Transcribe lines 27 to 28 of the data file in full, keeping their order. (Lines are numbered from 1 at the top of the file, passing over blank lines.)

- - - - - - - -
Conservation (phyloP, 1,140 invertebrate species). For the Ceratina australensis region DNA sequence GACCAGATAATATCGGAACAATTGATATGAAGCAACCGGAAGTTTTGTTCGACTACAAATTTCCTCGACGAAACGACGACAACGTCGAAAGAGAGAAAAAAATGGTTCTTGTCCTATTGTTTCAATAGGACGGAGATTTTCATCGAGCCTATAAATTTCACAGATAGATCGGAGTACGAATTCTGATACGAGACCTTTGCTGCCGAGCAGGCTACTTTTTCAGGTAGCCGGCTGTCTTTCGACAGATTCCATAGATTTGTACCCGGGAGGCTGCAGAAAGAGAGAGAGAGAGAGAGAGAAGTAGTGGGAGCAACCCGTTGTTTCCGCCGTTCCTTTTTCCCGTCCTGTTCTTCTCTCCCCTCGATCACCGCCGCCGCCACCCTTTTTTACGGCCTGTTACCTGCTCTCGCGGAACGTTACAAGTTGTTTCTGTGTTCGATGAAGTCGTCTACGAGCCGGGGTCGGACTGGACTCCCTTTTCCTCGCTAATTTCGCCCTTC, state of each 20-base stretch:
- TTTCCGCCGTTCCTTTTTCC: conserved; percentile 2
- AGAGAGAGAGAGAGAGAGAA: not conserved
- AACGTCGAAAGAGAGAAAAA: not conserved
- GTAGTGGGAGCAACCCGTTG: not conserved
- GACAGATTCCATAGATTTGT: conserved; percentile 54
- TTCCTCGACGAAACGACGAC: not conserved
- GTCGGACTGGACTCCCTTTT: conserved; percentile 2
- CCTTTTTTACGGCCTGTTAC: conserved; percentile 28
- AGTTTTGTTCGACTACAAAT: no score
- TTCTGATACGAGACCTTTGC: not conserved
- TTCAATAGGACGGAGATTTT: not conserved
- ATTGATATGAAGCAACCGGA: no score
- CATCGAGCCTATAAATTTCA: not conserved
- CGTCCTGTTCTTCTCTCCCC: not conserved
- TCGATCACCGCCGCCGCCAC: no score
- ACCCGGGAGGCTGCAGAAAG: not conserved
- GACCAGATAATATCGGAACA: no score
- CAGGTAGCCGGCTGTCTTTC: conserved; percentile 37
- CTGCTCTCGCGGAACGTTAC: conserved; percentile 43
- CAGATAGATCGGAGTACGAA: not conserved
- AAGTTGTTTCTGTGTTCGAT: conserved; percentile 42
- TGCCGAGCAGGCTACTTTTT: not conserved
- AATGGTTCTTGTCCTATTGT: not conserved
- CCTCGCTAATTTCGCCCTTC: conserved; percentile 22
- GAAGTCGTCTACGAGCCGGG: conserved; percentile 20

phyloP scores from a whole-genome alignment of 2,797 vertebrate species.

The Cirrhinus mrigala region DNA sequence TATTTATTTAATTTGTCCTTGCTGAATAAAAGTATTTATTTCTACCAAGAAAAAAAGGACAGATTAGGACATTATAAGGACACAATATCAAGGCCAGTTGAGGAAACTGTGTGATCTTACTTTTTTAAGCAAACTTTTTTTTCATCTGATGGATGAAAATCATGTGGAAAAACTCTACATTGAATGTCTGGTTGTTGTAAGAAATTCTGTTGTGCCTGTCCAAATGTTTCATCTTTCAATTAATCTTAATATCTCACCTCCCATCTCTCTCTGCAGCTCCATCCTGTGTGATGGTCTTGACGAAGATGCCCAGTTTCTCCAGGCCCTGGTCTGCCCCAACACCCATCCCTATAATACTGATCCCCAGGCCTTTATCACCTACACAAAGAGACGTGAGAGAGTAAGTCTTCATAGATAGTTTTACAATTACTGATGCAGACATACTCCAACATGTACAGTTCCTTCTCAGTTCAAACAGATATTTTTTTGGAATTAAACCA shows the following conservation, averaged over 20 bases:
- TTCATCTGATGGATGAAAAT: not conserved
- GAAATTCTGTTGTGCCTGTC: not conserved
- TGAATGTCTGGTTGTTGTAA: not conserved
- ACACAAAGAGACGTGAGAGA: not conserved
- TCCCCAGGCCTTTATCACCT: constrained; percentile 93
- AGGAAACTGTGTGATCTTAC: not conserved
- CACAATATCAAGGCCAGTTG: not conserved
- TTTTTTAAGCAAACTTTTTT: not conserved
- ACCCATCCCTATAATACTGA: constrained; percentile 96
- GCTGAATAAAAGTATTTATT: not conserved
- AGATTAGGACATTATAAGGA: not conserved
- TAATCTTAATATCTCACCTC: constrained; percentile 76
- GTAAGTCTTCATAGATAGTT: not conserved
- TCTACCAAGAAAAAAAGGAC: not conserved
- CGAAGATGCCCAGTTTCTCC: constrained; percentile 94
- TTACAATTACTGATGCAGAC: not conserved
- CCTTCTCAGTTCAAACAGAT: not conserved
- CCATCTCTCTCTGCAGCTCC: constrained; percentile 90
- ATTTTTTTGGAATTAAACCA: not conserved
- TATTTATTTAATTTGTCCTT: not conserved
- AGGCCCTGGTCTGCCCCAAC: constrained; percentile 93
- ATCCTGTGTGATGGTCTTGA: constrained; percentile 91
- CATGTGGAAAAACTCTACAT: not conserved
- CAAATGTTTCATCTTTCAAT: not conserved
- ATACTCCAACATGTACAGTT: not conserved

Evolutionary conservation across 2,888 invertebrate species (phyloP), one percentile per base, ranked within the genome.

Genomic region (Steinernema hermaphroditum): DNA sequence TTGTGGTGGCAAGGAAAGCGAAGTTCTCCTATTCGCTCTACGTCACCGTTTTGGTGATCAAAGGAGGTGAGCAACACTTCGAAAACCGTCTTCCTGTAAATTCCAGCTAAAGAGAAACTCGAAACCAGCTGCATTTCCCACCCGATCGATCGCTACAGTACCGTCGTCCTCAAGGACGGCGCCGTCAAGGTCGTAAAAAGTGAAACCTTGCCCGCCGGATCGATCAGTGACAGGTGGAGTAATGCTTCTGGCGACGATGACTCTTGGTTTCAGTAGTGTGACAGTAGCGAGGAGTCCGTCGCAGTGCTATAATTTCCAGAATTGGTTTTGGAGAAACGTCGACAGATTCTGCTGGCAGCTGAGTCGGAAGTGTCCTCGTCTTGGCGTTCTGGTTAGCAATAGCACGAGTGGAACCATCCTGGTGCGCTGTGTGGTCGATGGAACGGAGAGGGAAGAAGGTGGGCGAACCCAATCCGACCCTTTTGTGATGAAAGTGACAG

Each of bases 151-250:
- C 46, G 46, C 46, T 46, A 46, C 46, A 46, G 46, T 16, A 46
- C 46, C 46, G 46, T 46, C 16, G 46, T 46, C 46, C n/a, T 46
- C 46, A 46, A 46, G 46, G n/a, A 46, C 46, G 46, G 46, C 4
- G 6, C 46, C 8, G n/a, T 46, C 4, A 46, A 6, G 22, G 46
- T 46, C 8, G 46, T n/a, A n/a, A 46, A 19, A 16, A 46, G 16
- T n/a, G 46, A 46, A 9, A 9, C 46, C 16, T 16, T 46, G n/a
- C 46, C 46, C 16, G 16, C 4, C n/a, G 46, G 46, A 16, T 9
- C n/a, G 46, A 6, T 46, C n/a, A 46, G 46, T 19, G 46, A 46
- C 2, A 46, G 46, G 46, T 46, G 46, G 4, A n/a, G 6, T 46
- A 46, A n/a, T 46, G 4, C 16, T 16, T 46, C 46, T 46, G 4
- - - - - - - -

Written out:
phyloP scores from a whole-genome alignment of 2,797 vertebrate species.

The Cirrhinus mrigala region DNA sequence TATTTATTTAATTTGTCCTTGCTGAATAAAAGTATTTATTTCTACCAAGAAAAAAAGGACAGATTAGGACATTATAAGGACACAATATCAAGGCCAGTTGAGGAAACTGTGTGATCTTACTTTTTTAAGCAAACTTTTTTTTCATCTGATGGATGAAAATCATGTGGAAAAACTCTACATTGAATGTCTGGTTGTTGTAAGAAATTCTGTTGTGCCTGTCCAAATGTTTCATCTTTCAATTAATCTTAATATCTCACCTCCCATCTCTCTCTGCAGCTCCATCCTGTGTGATGGTCTTGACGAAGATGCCCAGTTTCTCCAGGCCCTGGTCTGCCCCAACACCCATCCCTATAATACTGATCCCCAGGCCTTTATCACCTACACAAAGAGACGTGAGAGAGTAAGTCTTCATAGATAGTTTTACAATTACTGATGCAGACATACTCCAACATGTACAGTTCCTTCTCAGTTCAAACAGATATTTTTTTGGAATTAAACCA shows the following conservation, averaged over 20 bases: